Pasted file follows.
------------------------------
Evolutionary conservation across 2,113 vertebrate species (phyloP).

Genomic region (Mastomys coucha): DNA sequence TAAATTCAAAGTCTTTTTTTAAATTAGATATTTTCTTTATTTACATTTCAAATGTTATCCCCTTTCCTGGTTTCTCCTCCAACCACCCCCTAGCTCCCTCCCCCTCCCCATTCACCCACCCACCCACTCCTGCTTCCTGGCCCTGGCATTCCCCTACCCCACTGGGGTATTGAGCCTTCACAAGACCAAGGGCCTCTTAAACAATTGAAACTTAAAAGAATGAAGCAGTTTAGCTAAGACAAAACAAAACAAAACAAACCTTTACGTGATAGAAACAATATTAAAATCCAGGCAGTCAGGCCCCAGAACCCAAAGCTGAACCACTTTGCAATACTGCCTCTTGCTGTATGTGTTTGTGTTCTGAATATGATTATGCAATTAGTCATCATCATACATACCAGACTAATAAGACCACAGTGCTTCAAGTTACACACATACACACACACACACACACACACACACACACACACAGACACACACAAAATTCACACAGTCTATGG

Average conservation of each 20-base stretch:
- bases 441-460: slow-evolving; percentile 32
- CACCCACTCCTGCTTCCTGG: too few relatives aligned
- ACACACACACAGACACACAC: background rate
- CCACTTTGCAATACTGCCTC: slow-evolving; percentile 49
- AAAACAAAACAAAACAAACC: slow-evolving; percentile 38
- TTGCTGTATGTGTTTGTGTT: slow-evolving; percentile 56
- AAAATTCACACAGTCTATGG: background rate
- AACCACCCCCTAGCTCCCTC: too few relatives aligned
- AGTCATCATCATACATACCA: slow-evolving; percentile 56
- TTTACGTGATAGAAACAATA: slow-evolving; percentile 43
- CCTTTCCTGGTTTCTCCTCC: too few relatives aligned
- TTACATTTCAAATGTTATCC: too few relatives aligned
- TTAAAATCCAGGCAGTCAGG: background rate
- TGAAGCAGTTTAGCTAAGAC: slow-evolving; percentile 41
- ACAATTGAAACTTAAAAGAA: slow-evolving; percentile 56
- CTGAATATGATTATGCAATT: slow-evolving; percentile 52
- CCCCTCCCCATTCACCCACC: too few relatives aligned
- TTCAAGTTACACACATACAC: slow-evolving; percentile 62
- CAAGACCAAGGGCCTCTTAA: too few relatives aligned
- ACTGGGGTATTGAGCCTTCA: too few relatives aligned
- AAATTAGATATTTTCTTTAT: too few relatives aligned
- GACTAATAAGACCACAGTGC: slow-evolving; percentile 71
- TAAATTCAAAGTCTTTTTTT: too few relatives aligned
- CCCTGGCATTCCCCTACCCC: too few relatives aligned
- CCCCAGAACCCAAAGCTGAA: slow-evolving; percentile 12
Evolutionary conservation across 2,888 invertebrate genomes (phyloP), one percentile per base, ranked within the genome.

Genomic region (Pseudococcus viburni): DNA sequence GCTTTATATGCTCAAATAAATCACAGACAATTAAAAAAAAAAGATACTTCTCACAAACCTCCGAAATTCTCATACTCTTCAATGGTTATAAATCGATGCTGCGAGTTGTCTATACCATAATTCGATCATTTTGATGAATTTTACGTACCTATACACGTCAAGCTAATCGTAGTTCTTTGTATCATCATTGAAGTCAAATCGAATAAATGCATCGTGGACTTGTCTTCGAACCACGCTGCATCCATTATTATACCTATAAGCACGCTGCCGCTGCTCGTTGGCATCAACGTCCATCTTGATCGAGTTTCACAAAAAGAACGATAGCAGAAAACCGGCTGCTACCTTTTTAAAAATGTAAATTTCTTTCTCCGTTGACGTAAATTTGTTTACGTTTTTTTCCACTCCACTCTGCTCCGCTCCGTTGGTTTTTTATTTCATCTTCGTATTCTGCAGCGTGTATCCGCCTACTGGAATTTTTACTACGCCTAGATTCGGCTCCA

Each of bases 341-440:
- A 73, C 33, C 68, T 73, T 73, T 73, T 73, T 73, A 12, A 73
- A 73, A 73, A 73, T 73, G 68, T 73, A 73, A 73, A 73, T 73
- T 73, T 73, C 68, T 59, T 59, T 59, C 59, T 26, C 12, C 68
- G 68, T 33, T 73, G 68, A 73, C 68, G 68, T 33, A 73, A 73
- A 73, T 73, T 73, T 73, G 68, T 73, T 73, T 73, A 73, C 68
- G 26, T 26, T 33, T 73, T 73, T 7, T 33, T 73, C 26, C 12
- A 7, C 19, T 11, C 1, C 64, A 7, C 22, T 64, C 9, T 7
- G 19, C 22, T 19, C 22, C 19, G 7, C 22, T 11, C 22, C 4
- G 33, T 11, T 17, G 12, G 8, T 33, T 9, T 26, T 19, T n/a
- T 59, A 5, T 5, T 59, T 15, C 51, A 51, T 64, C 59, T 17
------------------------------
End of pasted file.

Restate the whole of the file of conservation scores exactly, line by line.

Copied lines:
Evolutionary conservation across 2,113 vertebrate species (phyloP).

Genomic region (Mastomys coucha): DNA sequence TAAATTCAAAGTCTTTTTTTAAATTAGATATTTTCTTTATTTACATTTCAAATGTTATCCCCTTTCCTGGTTTCTCCTCCAACCACCCCCTAGCTCCCTCCCCCTCCCCATTCACCCACCCACCCACTCCTGCTTCCTGGCCCTGGCATTCCCCTACCCCACTGGGGTATTGAGCCTTCACAAGACCAAGGGCCTCTTAAACAATTGAAACTTAAAAGAATGAAGCAGTTTAGCTAAGACAAAACAAAACAAAACAAACCTTTACGTGATAGAAACAATATTAAAATCCAGGCAGTCAGGCCCCAGAACCCAAAGCTGAACCACTTTGCAATACTGCCTCTTGCTGTATGTGTTTGTGTTCTGAATATGATTATGCAATTAGTCATCATCATACATACCAGACTAATAAGACCACAGTGCTTCAAGTTACACACATACACACACACACACACACACACACACACACACACAGACACACACAAAATTCACACAGTCTATGG

Average conservation of each 20-base stretch:
- bases 441-460: slow-evolving; percentile 32
- CACCCACTCCTGCTTCCTGG: too few relatives aligned
- ACACACACACAGACACACAC: background rate
- CCACTTTGCAATACTGCCTC: slow-evolving; percentile 49
- AAAACAAAACAAAACAAACC: slow-evolving; percentile 38
- TTGCTGTATGTGTTTGTGTT: slow-evolving; percentile 56
- AAAATTCACACAGTCTATGG: background rate
- AACCACCCCCTAGCTCCCTC: too few relatives aligned
- AGTCATCATCATACATACCA: slow-evolving; percentile 56
- TTTACGTGATAGAAACAATA: slow-evolving; percentile 43
- CCTTTCCTGGTTTCTCCTCC: too few relatives aligned
- TTACATTTCAAATGTTATCC: too few relatives aligned
- TTAAAATCCAGGCAGTCAGG: background rate
- TGAAGCAGTTTAGCTAAGAC: slow-evolving; percentile 41
- ACAATTGAAACTTAAAAGAA: slow-evolving; percentile 56
- CTGAATATGATTATGCAATT: slow-evolving; percentile 52
- CCCCTCCCCATTCACCCACC: too few relatives aligned
- TTCAAGTTACACACATACAC: slow-evolving; percentile 62
- CAAGACCAAGGGCCTCTTAA: too few relatives aligned
- ACTGGGGTATTGAGCCTTCA: too few relatives aligned
- AAATTAGATATTTTCTTTAT: too few relatives aligned
- GACTAATAAGACCACAGTGC: slow-evolving; percentile 71
- TAAATTCAAAGTCTTTTTTT: too few relatives aligned
- CCCTGGCATTCCCCTACCCC: too few relatives aligned
- CCCCAGAACCCAAAGCTGAA: slow-evolving; percentile 12
Evolutionary conservation across 2,888 invertebrate genomes (phyloP), one percentile per base, ranked within the genome.

Genomic region (Pseudococcus viburni): DNA sequence GCTTTATATGCTCAAATAAATCACAGACAATTAAAAAAAAAAGATACTTCTCACAAACCTCCGAAATTCTCATACTCTTCAATGGTTATAAATCGATGCTGCGAGTTGTCTATACCATAATTCGATCATTTTGATGAATTTTACGTACCTATACACGTCAAGCTAATCGTAGTTCTTTGTATCATCATTGAAGTCAAATCGAATAAATGCATCGTGGACTTGTCTTCGAACCACGCTGCATCCATTATTATACCTATAAGCACGCTGCCGCTGCTCGTTGGCATCAACGTCCATCTTGATCGAGTTTCACAAAAAGAACGATAGCAGAAAACCGGCTGCTACCTTTTTAAAAATGTAAATTTCTTTCTCCGTTGACGTAAATTTGTTTACGTTTTTTTCCACTCCACTCTGCTCCGCTCCGTTGGTTTTTTATTTCATCTTCGTATTCTGCAGCGTGTATCCGCCTACTGGAATTTTTACTACGCCTAGATTCGGCTCCA

Each of bases 341-440:
- A 73, C 33, C 68, T 73, T 73, T 73, T 73, T 73, A 12, A 73
- A 73, A 73, A 73, T 73, G 68, T 73, A 73, A 73, A 73, T 73
- T 73, T 73, C 68, T 59, T 59, T 59, C 59, T 26, C 12, C 68
- G 68, T 33, T 73, G 68, A 73, C 68, G 68, T 33, A 73, A 73
- A 73, T 73, T 73, T 73, G 68, T 73, T 73, T 73, A 73, C 68
- G 26, T 26, T 33, T 73, T 73, T 7, T 33, T 73, C 26, C 12
- A 7, C 19, T 11, C 1, C 64, A 7, C 22, T 64, C 9, T 7
- G 19, C 22, T 19, C 22, C 19, G 7, C 22, T 11, C 22, C 4
- G 33, T 11, T 17, G 12, G 8, T 33, T 9, T 26, T 19, T n/a
- T 59, A 5, T 5, T 59, T 15, C 51, A 51, T 64, C 59, T 17